As there is insufficient data for L. lactis we used E. coli crowding coefficients for this organism as well. The turnover numbers, both for E. coli and S. cerevisiae varied over orders of magnitudes. Importantly, a few enzyme-substrate combinations had extremely low turnover numbers that effectively stopped the reactions. Because these turnover numbers typically occurred for non-metabolic reactions (e.g., DNA repair) or for non-typical substrates of metabolic enzymes, we only used turnover numbers of metabolic enzymes and for each enzyme we only kept the highest available turnover number and left out enzymes with turnover number smaller than 0.01/s. We used wild-type turnover numbers if reported. The resulting distribution of crowding coefficients for E. coli was similar to the distribution found by Vazquez et al.  (see Additional file 4: Figure S3). For S. cerevisiae we found a similar distribution as for E. coli (Additional file 5: Figure S4).
We initiated each simulation with randomly select crowding coefficients from the obtained distributions. We assigned a crowding coefficient of 0 to non-enzymatic reactions. The COBRA Toolbox  was used to perform FBAwMC in Matlab, with the GNU Linear Programming Kit as linear programming solver http://www.gnu.org/software/glpk.
The in silico growth media included the vitamins, nucleotides and minerals required for optimal growth. For the constraints on the reactions used in the simulations, we refer to Additional file 6: Table S2. Because L. lactis cannot synthesize many amino acids we must supply them in the in silico growth medium. In order to ensure that cells are not limited by amino acid uptake, we constrained the maximal amino acid uptake rates to the biomass content of that amino acid multiplied by twice the (experimentally observed) maximal growth rate. In this way, the maximal amino acid uptake rate suffices for twice the experimentally observed growth rate.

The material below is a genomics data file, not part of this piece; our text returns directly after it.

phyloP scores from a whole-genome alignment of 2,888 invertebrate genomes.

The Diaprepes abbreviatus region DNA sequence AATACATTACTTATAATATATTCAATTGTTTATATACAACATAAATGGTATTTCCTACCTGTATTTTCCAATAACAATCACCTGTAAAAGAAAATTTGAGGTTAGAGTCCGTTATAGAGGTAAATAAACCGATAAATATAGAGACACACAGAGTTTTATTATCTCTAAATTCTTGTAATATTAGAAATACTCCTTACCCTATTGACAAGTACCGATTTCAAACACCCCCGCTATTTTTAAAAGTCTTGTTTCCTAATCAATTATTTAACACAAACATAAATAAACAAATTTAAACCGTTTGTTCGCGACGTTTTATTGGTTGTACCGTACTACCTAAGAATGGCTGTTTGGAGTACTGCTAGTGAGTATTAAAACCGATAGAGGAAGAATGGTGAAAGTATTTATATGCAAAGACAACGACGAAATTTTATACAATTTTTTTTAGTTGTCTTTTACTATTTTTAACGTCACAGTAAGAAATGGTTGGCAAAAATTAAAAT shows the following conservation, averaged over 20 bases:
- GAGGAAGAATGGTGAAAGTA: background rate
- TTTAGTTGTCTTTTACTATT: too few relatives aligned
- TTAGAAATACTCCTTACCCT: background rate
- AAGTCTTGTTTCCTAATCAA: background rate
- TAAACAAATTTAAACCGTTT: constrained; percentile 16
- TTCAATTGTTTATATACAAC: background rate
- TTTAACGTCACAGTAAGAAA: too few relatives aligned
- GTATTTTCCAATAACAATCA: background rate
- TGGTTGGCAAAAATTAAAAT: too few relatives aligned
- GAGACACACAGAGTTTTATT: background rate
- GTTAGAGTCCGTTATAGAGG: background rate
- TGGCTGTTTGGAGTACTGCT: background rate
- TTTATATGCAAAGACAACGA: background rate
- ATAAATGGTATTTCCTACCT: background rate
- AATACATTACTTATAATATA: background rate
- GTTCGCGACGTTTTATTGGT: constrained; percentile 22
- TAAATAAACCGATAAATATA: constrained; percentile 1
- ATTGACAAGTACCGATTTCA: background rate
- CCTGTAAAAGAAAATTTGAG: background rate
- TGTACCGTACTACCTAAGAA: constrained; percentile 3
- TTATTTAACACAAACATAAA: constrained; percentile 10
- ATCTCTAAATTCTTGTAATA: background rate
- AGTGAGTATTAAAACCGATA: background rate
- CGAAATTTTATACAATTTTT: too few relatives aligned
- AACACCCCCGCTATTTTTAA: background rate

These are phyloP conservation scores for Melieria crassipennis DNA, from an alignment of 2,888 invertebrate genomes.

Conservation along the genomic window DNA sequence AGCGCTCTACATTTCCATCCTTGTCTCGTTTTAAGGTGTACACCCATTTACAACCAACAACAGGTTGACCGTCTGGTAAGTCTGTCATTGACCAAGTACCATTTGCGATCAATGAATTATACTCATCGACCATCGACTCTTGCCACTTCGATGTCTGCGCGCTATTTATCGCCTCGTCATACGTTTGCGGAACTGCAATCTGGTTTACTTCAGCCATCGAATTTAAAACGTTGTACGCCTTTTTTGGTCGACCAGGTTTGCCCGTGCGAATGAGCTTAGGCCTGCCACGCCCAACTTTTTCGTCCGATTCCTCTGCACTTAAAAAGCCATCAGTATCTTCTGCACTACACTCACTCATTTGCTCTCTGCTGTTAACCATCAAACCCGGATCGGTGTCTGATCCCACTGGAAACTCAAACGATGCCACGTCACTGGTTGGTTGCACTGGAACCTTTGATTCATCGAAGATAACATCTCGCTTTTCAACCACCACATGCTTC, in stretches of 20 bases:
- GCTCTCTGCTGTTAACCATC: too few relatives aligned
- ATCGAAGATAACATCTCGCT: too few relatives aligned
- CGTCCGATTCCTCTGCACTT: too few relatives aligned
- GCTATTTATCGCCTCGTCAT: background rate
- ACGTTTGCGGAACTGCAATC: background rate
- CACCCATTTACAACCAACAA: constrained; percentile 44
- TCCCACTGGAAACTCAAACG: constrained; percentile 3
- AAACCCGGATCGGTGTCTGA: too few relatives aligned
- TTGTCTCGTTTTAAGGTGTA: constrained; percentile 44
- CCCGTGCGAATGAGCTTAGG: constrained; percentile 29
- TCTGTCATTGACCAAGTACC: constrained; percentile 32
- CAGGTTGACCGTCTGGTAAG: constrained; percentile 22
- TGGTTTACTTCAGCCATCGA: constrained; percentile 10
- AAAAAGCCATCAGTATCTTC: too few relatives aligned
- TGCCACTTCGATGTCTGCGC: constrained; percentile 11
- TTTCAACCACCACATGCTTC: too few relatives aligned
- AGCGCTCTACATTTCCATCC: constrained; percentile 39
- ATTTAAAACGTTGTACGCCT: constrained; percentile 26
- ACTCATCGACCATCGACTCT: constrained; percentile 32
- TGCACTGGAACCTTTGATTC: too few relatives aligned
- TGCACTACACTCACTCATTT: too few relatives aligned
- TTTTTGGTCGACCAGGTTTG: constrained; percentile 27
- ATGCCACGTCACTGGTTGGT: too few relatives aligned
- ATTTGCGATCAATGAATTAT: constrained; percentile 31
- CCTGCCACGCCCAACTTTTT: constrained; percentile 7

Biochemical Genetic and Genomic knowledgebase of large scale metabolic reconstructions
COnstraints Based Reconstruction and Analysis
Flux-balance analysis with molecular crowding
Nicotinamide Adenine Dinucleotide
Reduced form of NAD+
We thank three anonymous referees for their constructive comments that have helped us to improve the manuscript. This work was cofinanced by the Netherlands Consortium for Systems Biology (NCSB), which is part of the Netherlands Genomics Initiative/Netherlands Organisation for Scientific Research.